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Turning Off: Unplugging the Distractions

“Distracted from distraction by distraction.’ – T. S. Eliot

Prior to giving birth to my daughter I had a smartphone. I hated it. It was slow, would freeze up, wouldn’t answer a call when I told it to, etc. I hated that thing.

Somehow, in the midst of all the chaos after giving birth, my phone got tossed out. We think it got wrapped up in the bedding. Oh darn. This turned into a blessing because, since I needed a phone, I was allowed to splurge and get an iPhone.

I love my iPhone. Love it. I grew up an Apple person and I love their products. I also think a lot of their products are used as a status symbol, but that’s a thought for another day.

The only problem with my iPhone, though, is the biggest problem. It’s too distracting. Because I can access anything at anytime in a second… well, that’s what I do. Facebook? Check. Twitter? Check. Email? Yep. I’m lucky in one sense because I’m not a big game person, but either way you slice it my iPhone is the number one distraction in my life. I find myself on it constantly when I could be, oh I don’t know, cleaning, playing with my baby, praying, reading the Word, napping, etc.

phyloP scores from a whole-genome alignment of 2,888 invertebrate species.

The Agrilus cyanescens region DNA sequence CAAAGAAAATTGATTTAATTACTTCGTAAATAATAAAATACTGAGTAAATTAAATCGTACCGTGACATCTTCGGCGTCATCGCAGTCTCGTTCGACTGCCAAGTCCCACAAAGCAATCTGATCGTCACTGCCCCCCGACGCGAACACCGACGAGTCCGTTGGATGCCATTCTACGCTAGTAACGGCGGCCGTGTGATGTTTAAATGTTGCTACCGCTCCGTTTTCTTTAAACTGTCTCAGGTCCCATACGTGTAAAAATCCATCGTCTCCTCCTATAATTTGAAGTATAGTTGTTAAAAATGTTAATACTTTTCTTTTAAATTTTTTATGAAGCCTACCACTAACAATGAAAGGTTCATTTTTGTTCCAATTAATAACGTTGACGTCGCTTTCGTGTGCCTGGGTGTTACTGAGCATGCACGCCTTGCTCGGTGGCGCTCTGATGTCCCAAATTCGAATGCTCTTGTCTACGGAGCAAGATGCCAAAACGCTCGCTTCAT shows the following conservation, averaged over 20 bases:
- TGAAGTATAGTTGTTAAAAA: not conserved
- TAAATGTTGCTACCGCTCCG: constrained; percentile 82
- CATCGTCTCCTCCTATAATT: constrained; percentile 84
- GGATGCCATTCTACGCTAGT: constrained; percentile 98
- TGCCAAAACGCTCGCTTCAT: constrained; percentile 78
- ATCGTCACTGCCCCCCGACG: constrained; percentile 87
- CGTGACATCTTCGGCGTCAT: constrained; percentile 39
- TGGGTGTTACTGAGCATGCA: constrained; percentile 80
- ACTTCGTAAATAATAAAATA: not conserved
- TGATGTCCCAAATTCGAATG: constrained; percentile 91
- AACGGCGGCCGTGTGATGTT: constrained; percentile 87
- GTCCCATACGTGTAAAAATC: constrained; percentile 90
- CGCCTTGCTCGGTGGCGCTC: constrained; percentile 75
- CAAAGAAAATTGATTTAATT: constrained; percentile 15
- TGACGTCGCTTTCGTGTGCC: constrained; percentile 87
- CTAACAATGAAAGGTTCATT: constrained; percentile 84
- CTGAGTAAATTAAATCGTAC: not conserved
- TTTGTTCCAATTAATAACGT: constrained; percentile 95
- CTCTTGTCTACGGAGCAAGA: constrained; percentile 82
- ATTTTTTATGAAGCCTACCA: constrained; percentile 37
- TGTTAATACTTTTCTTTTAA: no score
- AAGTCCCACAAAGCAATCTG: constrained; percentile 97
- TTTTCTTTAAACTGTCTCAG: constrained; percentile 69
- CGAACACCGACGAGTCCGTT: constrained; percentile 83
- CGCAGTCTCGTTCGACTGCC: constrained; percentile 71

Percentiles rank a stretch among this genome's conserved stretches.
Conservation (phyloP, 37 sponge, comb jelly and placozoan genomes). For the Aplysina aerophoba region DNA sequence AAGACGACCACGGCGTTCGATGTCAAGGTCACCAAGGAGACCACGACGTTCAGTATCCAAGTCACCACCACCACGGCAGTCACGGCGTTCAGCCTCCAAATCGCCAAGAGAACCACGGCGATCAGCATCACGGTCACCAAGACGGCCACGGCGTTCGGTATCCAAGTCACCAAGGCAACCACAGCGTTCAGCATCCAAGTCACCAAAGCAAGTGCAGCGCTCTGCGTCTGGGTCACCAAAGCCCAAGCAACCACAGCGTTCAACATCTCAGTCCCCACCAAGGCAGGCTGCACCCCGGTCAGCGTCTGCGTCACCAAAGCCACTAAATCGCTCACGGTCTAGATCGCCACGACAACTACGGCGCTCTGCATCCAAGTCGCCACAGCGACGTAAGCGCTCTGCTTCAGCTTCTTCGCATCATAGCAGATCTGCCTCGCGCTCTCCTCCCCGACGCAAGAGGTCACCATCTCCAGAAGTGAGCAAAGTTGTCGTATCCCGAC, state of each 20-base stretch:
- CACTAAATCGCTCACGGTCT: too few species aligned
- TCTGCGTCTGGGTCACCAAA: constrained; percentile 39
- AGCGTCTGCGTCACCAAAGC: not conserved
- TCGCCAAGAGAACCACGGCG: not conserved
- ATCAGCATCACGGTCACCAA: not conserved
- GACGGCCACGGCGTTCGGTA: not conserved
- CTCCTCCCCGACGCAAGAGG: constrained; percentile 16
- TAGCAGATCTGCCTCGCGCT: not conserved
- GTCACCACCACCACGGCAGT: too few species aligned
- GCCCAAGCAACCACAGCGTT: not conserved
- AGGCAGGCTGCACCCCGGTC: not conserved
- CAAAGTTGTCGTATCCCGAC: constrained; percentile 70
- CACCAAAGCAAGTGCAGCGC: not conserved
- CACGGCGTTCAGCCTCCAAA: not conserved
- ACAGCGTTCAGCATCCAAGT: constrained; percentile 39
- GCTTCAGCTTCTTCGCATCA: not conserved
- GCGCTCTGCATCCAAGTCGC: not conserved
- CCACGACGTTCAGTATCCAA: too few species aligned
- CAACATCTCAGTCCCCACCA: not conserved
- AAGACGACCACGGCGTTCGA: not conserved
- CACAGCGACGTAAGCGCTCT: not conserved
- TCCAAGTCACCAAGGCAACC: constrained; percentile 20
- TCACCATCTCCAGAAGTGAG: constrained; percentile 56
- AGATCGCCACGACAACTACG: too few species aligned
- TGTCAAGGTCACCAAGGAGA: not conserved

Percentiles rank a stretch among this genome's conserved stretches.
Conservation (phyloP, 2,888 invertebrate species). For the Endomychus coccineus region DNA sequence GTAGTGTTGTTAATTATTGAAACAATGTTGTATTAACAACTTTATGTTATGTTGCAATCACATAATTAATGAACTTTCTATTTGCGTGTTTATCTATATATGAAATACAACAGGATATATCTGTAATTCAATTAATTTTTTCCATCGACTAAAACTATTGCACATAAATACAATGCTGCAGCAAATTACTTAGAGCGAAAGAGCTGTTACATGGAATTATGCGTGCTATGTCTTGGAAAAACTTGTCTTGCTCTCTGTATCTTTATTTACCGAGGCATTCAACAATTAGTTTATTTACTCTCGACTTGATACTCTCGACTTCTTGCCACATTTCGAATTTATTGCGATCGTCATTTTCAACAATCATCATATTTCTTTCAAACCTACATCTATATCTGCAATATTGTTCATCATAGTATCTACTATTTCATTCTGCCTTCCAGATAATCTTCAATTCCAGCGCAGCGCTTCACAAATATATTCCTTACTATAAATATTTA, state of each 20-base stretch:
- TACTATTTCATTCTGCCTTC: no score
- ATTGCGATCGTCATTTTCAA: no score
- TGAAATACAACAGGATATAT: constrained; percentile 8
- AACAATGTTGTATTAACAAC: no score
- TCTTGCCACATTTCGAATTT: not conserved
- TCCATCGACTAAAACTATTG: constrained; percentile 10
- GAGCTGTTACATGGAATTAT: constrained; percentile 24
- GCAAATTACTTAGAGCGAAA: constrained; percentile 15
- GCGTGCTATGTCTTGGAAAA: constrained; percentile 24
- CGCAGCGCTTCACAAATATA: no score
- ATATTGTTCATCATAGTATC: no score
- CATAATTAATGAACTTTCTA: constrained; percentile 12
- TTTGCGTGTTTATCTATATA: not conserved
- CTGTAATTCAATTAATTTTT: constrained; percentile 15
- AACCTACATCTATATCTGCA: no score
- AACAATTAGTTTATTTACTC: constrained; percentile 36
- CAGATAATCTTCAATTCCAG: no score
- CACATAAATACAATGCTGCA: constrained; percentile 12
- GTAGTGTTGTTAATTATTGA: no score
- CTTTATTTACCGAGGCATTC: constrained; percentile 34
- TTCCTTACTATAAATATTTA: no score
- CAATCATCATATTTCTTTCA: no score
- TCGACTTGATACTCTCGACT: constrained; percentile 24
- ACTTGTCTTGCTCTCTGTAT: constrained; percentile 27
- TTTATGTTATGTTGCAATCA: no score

I’m embarrassed to admit just how much of my time it has taken away from my days. And for what? To read the last 3 status updates in my newsfeed? To see if I have any new followers? Was that really worth the time taken away from me and my real life?

No.